Thursday, March 2, 2017

Injures Caused by Foot Overpronation

Foot Overpronation Can Cause Many Different Injures.

Pronation of the foot involves dorsiflexion of the ankle, abduction of the foot, and eversion of the foot. In layman's terms this is described below, but the important aspect is that these movements drop the medial arch of the foot.
  • Dorsiflexion involves a bend of the ankle in the direction of the dorsum or top of the foot. It brings the top of the foot towards the knee.
  • Abduction is a turning out of the foot away from the midline.
  • Eversion is a turning out of the foot which brings the medial arch down.
Fig. 1: Comparing a neutral foot (middle) to foot overpronation (left) and supination (right). Notice how the pronated foot turns away from the midline (this is abduction) and the medial arch falls towards the floor (this is eversion). Image Ducky2315 (Own work) [CC BY-SA 3.0 9]

A certain amount of pronation is normal in weight bearing as this acts as a shock absorption. Connective tissue structures in the foot elongate and produce a certain amount of tension which, upon recoil, helps propel the movement, thus acting as an energy saving mechanism during walking and running. However, overpronation is a frequent occurrence which is an excessive pronation. This can lead to a range of injuries of the foot, ankle and lower leg, but also can cause or contribute to injuries of the knee, hip and really anywhere in the body.

Frequent injuries are listed below with a brief description of how overpronation contributes.

  • Plantar fasciitis/fasciosis: As the foot goes excessively into pronation, the plantar fascia is overstretched. The reoccurring motion eventually irritates the plantar fascia and can lead to chronic pain in the bottom of the foot, usually where this tissue attaches to the calcaneus.
Fig. 2: Both tibialis anterior and tibialis posterior attach to 
the medial arch. In foot overpronation, the arch drops and these 
muscles are pulled long. This can irritate the tendons of these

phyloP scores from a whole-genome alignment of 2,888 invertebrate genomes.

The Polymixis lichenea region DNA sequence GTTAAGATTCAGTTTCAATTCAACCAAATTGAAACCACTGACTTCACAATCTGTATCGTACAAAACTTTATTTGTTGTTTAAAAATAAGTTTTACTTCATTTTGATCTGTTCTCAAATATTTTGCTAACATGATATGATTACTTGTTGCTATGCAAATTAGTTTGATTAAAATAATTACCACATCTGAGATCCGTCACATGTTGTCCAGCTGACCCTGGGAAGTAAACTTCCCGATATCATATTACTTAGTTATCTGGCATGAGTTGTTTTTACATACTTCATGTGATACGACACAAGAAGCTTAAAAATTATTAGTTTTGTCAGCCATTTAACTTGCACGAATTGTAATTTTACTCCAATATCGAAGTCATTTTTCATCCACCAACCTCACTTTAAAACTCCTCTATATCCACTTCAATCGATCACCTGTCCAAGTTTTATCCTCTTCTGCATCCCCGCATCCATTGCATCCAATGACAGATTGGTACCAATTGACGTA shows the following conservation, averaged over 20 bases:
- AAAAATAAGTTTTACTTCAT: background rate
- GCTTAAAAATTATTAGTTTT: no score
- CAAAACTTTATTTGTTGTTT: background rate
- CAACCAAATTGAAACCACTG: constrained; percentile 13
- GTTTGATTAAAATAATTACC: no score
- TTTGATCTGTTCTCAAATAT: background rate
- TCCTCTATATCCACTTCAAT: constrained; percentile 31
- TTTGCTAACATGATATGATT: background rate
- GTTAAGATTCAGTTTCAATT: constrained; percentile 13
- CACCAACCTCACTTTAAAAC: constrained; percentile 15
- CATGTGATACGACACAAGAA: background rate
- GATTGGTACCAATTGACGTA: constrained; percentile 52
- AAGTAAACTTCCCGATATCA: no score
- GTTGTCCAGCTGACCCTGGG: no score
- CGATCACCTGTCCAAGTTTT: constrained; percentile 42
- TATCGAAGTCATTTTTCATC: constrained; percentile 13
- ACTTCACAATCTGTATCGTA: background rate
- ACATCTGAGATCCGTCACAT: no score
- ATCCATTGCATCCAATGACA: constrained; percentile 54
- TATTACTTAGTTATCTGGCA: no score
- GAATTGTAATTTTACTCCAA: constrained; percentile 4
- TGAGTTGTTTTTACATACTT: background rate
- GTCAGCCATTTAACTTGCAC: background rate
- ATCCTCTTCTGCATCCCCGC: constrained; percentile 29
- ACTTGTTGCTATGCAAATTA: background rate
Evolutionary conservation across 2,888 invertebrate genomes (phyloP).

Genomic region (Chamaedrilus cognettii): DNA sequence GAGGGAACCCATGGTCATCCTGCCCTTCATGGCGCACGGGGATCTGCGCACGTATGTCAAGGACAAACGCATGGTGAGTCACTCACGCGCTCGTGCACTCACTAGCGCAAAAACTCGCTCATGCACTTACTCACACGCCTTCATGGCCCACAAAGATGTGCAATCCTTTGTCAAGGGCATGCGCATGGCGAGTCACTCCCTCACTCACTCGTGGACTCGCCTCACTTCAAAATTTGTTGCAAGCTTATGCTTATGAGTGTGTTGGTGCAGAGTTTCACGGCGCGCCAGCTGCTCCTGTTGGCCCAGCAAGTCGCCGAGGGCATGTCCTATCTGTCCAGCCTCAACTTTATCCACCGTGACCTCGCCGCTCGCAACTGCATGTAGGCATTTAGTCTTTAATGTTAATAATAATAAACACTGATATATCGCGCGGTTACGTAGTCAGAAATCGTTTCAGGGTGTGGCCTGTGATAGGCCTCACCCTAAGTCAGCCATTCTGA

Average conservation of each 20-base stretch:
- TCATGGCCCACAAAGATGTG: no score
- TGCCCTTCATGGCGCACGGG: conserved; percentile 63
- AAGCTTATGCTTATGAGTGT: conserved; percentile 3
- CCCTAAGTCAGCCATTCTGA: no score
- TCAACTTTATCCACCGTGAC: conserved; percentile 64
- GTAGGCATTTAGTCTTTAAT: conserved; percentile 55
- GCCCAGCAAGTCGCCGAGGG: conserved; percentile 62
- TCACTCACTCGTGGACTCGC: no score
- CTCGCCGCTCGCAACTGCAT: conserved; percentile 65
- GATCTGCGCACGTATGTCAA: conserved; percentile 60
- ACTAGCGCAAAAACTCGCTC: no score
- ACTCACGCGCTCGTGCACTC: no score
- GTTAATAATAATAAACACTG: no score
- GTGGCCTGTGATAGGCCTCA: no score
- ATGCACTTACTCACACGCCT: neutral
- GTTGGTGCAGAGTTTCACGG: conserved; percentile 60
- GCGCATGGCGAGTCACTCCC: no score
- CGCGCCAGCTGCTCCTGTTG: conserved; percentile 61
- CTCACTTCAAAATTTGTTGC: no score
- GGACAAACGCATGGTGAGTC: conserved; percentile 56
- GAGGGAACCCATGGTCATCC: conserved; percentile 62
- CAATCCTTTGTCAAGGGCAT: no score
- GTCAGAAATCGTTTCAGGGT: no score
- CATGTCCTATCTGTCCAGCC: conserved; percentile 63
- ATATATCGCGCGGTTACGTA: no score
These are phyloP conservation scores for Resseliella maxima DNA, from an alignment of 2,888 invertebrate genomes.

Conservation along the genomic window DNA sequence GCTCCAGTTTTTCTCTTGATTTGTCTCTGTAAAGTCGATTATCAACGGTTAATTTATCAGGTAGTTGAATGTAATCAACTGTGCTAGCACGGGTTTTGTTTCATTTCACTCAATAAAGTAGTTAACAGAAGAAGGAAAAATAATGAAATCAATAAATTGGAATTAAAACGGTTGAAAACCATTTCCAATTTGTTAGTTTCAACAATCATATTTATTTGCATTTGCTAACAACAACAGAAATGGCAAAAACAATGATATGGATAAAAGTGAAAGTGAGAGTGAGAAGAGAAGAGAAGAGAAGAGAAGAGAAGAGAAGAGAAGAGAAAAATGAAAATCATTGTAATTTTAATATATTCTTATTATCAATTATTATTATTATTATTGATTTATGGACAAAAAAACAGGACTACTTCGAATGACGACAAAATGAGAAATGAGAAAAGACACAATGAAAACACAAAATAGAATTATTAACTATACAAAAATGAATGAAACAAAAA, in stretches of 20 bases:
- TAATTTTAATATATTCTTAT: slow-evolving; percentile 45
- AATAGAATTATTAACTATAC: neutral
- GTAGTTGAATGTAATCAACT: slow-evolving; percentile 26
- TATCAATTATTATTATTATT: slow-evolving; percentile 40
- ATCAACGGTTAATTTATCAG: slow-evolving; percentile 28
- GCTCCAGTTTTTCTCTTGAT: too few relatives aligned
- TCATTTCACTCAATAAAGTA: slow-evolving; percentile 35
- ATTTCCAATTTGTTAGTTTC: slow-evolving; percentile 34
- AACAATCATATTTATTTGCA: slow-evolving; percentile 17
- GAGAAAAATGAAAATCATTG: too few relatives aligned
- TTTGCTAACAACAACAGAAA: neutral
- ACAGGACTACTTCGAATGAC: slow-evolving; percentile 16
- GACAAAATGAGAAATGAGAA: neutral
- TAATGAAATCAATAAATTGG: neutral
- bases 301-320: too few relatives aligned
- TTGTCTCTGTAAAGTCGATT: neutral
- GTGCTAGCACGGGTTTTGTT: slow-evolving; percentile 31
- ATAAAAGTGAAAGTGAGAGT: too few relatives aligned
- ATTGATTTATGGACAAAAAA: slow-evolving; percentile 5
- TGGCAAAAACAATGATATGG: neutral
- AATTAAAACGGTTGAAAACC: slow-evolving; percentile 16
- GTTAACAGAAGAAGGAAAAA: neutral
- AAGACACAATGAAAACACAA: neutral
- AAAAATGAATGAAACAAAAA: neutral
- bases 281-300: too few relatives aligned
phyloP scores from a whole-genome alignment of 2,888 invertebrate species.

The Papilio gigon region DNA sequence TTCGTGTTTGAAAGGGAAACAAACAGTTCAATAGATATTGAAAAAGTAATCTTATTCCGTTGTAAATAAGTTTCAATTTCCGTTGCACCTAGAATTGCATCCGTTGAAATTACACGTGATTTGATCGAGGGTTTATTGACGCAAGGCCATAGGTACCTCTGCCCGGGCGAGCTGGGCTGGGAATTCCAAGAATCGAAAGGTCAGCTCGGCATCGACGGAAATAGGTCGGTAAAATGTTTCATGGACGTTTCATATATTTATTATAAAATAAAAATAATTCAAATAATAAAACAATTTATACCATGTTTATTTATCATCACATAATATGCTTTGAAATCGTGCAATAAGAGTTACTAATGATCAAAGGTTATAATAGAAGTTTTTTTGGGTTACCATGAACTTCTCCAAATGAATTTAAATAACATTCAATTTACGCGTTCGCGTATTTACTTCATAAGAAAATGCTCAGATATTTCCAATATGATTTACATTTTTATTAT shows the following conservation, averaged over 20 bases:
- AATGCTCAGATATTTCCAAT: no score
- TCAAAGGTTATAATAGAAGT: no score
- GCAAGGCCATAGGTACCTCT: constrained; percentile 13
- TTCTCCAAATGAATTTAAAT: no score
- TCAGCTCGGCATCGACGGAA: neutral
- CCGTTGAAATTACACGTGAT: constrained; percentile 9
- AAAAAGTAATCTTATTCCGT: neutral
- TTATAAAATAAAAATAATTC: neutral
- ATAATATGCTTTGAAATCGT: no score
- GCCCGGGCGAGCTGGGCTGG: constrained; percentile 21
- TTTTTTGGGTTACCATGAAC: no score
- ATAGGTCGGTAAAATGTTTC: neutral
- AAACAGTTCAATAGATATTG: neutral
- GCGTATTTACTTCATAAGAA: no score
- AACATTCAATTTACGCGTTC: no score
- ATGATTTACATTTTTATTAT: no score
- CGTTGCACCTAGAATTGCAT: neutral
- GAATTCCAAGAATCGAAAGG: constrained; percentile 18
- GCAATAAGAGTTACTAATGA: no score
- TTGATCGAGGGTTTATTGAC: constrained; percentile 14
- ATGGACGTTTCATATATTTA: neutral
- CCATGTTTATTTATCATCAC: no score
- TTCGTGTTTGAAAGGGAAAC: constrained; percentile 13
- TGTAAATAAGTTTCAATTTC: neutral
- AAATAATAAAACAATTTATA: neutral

muscles and can also contribute to shin splints.

  • Tibialis posterior tendinopathy: This condition can be misdiagnosed as plantar fasciitis, but pain is usually more at the medial ankle. The tibialis posterior supports the medial arch and can become irritated with excessive pronation as it too is repetitively overlengthened when walking or running.
  • Shin splints: Shin splints can be classified as anterior or medial shin splints. The involve either the tibialis anterior or the tibialis posterior, respectively. Both of these muscles support the medial arch and can have a shearing effect where they attach to the tibia with overpronation.
Fig. 3: Note the effects on the knee and hip.
  • Knee pain: There are many knee conditions that can become aggravated with overpronation. As the foot pronates, the lower leg turns inward. This becomes excessive with overpronation, and the knee tends to collapse in. This can contribute to medial knee pain from conditions such as pes anserine tendinopathy or lateral knee pain from conditions such as iliotibial band friction syndrome.
  • Hip pain: Like knee pain, there are many hip conditions that can be aggravated from foot overpronation. One example is greater trochanteric bursitis which is often caused by an excessive raising of the hip during weight bearing. This frequently occurs with foot overpronation and with the knee moving in.
  • Back pain, shoulder pain, neck pain: Foot overpronation can be involved with many other muscle imbalances as described above with knee pain and hip pain. These imbalances can affect regions as far away as the neck.
Sports Medicine Acupuncture® is a great system for treating both the injury and the underlying causes of the injury such as foot overpronation. It employs acupuncture, manual therapy, and corrective exercises in addition to other possible treatment options. Both local acupuncture and manual therapy techniques can be used to reduce pain and improve the health of the injured soft tissue. And acupuncture to specific points within the muscles can correct the underlying muscle imbalances that occur with foot overpronation which lead to the injury and, if uncorrected, will cause a recurrence. Corrective exercises help the treatment hold and further corrects the underlying muscle imbalance.

Fig. 4
A simple exercise which can strengthen the intrinsic muscles of the foot and help to correct foot overpronation is the short foot exercise. This exercise strengthens the adductor hallucis (hallucis refers to the big toe) muscle (Fig. 4), in particular. The following steps are followed to perform this exercise:

  1. Sit upright with both feet flat on the floor. Alternately, the exercise can be performed standing on the foot to be exercised. This is more advanced.
  2. Raise the arch of your foot by bringing your big toe towards your heel. The trick is to do this without curling your toes. Your emphasis is on lifting the arch away from the floor.
  3. Hold for 5-10 seconds. You can perform this exercise multiple times. 
While this exercise is helpful, foot overpronation often involves other structures not only in the foot. These include muscle imbalance in the lower leg, knee and thigh, hip and low back. Comprehensive work with these structures is often necessary for lasting effects. Evaluation and treatment of these contributing muscle imbalances along with treatment of associated injuries are what your certified Sports Medicine Acupuncturists® work with.

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